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The Collaborative International Dictionary

Soli \So"li\, n., pl. of Solo.


Solo \So"lo\ (s[=o]"l[-o]), n.; pl. E. Solos (s[=o]"l[=o]z), It. Soli. [It., from L. solus alone. See Sole, a.] (Mus.) A tune, air, strain, or a whole piece, played by a single person on an instrument, or sung by a single voice.


n. (context music English) (plural of solo English)

  1. adj. composed or performed by a single voice or instrument; "a passage for solo clarinet"

  2. [also: soli (pl)]

  1. n. any activity that is performed alone without assistance

  2. a musical composition for one voice or instrument (with or without accompaniment)

  3. a flight in which the aircraft pilot is unaccompanied

  4. [also: soli (pl)]

  1. adv. without anybody else; "the child stayed home alone"; "he flew solo" [syn: alone, unaccompanied]

  2. v. fly alone, without a co-pilot or passengers

  3. perform a piece written for a single instrument

  4. [also: soli (pl)]


See solo


Soli or SOLI may refer to:

Soli (province)

Soli or was the medieval name of a small region in today's northern Bosnia and Herzegovina, centered in the town of Tuzla. Initially, a Slavic župa, the Banate of Só became an administrative division of the Kingdom of Hungary. The meaning of the name is "salts". With the arrival of the Ottoman Empire around 1512, the names of the villages "Gornje Soli" and "Donje Soli" were translated to "Memlehai-bala" and "Memlehai-zir", literally meaning Upper and Lower Saltworks, resp.

Usage examples of "soli".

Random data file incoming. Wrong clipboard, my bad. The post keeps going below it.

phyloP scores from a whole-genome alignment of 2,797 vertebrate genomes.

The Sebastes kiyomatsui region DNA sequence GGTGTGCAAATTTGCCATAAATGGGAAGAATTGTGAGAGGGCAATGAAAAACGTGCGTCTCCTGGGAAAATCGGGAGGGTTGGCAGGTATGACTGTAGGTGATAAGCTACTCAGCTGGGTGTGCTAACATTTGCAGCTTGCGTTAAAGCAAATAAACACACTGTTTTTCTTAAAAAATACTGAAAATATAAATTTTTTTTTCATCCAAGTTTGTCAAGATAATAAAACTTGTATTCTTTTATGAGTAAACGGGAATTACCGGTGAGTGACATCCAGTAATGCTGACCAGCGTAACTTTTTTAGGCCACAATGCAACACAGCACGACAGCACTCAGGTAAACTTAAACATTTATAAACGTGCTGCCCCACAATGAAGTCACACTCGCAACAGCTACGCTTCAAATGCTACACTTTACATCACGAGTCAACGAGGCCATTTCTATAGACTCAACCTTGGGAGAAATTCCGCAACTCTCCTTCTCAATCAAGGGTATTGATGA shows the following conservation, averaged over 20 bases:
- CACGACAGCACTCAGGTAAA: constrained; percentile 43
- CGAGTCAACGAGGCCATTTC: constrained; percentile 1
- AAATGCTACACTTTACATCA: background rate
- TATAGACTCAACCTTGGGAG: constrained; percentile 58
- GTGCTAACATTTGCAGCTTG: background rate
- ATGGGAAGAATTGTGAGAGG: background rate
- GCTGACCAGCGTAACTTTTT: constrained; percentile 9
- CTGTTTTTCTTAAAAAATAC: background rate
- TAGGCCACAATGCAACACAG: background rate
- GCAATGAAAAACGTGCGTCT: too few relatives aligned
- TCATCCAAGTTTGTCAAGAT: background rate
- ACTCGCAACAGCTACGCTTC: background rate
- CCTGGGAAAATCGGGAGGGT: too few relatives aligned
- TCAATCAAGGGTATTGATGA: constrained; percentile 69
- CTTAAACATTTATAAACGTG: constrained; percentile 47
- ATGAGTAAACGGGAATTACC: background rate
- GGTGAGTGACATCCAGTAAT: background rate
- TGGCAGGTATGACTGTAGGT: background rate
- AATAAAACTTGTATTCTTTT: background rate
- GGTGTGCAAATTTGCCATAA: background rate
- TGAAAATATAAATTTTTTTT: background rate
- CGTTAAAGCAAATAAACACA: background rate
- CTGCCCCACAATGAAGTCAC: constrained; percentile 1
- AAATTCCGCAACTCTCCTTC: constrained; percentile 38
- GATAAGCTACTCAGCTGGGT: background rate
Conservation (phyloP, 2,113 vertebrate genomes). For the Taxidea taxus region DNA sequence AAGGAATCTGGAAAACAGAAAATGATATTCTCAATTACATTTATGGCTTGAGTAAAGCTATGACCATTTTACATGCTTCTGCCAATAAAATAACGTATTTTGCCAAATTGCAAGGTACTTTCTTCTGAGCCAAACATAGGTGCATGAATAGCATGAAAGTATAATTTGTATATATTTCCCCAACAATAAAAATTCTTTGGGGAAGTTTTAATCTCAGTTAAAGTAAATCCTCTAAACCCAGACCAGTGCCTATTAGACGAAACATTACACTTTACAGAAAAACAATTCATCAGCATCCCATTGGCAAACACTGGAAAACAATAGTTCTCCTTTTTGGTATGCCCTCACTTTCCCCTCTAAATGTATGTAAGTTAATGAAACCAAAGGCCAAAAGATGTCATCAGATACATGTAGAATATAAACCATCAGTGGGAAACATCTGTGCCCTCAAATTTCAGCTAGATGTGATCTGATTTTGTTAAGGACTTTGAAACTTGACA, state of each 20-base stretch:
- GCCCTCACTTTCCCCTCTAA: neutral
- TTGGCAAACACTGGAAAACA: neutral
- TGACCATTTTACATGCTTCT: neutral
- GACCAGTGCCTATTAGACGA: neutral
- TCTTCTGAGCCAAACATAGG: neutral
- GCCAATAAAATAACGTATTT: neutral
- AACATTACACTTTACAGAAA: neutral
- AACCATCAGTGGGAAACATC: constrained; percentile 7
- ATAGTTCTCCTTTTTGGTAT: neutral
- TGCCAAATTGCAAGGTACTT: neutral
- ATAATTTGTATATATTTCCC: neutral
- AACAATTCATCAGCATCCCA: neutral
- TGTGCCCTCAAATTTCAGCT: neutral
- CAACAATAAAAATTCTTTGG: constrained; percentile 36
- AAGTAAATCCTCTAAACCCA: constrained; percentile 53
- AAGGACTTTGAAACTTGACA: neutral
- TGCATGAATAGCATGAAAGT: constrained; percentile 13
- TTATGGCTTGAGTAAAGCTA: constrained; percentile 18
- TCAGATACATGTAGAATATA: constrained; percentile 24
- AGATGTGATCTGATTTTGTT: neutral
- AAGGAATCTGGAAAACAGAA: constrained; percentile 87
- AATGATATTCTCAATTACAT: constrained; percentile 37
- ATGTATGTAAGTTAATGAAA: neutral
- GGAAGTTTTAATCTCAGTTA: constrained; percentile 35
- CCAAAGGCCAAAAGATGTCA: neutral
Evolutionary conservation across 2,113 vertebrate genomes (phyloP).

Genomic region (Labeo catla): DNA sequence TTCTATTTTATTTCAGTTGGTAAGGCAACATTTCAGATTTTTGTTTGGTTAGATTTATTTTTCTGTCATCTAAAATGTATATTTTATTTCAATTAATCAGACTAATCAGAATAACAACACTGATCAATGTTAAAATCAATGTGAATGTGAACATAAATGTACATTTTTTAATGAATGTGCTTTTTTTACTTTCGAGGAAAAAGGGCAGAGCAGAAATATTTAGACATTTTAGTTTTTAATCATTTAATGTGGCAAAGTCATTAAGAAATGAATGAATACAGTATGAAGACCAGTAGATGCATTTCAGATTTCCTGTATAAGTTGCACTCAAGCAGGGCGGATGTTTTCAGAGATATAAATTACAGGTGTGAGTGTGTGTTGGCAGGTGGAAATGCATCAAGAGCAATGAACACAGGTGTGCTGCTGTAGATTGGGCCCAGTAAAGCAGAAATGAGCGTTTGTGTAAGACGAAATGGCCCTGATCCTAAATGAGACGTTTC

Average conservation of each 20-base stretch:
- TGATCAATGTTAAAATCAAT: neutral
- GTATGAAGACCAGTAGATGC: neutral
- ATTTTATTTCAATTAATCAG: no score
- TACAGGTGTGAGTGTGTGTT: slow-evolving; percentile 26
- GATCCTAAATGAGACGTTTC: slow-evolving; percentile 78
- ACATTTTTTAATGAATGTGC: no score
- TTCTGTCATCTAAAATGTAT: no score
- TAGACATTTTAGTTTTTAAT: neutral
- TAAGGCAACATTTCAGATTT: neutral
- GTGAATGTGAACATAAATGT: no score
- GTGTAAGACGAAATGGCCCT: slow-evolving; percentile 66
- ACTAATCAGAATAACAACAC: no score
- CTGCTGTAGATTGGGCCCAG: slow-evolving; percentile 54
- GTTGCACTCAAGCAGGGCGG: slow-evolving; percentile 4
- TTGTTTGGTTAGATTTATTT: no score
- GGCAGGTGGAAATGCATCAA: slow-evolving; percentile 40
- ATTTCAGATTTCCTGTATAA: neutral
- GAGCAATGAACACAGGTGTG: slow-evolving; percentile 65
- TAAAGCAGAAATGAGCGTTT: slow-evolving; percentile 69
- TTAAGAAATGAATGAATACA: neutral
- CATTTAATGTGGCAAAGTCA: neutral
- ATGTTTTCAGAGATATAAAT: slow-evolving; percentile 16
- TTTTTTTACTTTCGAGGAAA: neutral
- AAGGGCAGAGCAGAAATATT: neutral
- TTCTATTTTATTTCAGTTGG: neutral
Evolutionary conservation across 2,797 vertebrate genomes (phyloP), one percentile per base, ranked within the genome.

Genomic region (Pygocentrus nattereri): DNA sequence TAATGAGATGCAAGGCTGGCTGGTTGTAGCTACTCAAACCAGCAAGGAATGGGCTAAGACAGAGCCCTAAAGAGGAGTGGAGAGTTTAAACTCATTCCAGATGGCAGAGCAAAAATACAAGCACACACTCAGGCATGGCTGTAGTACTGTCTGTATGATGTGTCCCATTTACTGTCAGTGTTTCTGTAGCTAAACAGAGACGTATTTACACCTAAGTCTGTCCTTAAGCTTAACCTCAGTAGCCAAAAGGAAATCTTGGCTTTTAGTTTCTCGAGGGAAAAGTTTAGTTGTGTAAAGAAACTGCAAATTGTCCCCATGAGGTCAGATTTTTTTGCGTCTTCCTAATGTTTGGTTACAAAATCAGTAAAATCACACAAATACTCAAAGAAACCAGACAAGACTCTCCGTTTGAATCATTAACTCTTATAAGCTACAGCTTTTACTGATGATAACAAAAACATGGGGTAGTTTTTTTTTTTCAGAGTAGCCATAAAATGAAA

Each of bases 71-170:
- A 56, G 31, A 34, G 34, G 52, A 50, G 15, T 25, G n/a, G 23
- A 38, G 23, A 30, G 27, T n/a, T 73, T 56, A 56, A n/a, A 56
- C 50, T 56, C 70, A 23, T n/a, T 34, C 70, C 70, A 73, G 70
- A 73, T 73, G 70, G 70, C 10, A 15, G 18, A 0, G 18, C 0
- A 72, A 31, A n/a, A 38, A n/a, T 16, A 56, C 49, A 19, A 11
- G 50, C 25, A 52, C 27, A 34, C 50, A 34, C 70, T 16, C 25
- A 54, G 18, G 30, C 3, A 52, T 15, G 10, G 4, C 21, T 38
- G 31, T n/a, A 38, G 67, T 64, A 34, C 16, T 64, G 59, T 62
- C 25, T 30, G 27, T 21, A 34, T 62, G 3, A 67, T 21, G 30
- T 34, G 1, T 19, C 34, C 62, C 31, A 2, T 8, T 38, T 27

I imagined, for a moment, that I had the powers of a cetic and that I could see the wrinkled, ancient Soli through the taut olive skin of his new body, in the same manner one envisions a fireflower drying to a brittle black, or the skull of death beneath the pink flesh of a newborn baby boy.

Because I was seeking a particular thickspace in which to trap Soli, we segued into the manifold near Darrein Luz.

He, the proud Soli, was well pleased with himself for rising to his humanity and not spearing the Timekeeper.

Bardo went to bed while Soli and I staked Tusa near the tunnel of the hut.

A master horologe, whose duty it was to determine the intime of returning pilots according to complicated formulae weighting Einsteinian time distortions against the unpredictable deformations of the manifold, had told me that Soli had aged one hundred and three years this last journey and would have died but for the skills of the Lord Cetic.

Thick, I knew I had to close with Soli in one, final, decisive battle.

The Timekeeper suddenly whirled, and his words lashed Soli like a whip.

Obviously he thought that Soli was telling me about the mammoth feast.

On the fourteenth day of false winter in the year 2929 since the founding of Neverness, Leopold Soli, my uncle and Lord Pilot of our Order, returned to our city after a journey lasting twenty-five years-four years longer than I had been alive.

If he wants to waste away drinking with his friends, well, everyone knows how Lord Soli likes to drink, and why.

My great fear, as Bardo knew, was that Soli had returned in secret to Neverness and had used my mother for his own selfish purposes or .

The tall man turned into the light, and I looked at my uncle, Leopold Soli, the Lord Pilot of our Order.

I remembered the stories my Aunt Justine had told me, that Soli was a man famous for his terrible, unpredictable rages.

He had unique hair, wavy black shot with red, a genetic marker of some Soli forebear who had tampered with the family chromosomes.

Long ago, when Soli had been a pilot not much older than I, he had nearly proved the Hypothesis.